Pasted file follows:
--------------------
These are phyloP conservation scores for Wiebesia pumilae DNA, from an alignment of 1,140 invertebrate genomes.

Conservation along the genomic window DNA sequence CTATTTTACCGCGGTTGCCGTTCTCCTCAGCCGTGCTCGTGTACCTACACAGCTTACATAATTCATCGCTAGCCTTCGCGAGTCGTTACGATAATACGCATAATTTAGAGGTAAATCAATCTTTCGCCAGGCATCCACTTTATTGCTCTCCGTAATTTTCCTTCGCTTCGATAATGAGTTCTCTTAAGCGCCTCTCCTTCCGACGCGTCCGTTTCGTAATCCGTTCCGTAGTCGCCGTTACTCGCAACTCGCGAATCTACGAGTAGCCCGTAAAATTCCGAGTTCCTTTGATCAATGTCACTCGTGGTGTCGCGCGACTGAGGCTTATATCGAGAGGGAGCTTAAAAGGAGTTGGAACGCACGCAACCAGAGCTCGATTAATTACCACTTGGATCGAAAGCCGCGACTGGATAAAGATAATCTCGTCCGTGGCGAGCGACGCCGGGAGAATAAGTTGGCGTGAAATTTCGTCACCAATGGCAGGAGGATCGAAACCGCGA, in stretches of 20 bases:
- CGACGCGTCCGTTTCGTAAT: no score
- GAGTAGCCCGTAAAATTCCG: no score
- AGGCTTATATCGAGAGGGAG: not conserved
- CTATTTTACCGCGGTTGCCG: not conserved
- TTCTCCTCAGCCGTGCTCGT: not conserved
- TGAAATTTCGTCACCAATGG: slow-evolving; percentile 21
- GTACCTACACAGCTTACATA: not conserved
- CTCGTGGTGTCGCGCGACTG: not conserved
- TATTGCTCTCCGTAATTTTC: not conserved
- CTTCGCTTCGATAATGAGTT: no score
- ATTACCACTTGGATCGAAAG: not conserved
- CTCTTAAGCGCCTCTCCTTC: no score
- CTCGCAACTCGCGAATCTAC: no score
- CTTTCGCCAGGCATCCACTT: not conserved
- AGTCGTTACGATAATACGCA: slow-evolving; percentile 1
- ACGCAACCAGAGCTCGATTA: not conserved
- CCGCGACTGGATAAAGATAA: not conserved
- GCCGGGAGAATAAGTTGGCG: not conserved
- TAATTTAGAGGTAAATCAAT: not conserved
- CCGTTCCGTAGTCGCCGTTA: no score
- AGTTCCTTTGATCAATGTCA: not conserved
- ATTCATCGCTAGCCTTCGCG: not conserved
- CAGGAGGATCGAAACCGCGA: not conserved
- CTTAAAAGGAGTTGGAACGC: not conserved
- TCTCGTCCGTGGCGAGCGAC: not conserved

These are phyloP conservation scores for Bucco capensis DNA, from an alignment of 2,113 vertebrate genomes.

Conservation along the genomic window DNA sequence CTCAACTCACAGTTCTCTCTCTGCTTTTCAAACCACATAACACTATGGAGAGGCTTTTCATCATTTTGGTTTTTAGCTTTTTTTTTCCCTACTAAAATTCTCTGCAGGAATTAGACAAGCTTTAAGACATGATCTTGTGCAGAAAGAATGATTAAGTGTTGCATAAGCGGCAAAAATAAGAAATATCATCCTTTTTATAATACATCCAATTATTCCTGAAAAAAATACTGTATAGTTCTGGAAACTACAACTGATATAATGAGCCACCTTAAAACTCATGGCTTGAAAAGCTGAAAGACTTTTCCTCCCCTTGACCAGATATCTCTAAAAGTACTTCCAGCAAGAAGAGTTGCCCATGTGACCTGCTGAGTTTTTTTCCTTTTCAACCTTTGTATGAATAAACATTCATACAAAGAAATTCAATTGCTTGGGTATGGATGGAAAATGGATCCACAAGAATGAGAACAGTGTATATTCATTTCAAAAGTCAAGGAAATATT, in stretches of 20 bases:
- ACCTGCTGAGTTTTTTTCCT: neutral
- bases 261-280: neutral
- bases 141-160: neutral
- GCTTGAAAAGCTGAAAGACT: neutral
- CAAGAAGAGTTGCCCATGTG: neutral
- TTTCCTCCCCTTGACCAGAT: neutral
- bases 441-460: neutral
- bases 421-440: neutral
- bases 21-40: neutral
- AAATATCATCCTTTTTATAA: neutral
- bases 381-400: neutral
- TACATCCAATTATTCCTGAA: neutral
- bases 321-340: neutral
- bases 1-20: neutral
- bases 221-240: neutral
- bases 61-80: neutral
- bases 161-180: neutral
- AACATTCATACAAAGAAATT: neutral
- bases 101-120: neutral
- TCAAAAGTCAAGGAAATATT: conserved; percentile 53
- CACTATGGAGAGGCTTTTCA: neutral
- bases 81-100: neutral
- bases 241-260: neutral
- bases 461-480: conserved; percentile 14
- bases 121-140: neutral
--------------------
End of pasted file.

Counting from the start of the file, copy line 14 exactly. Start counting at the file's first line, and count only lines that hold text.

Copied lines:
- CTCTTAAGCGCCTCTCCTTC: no score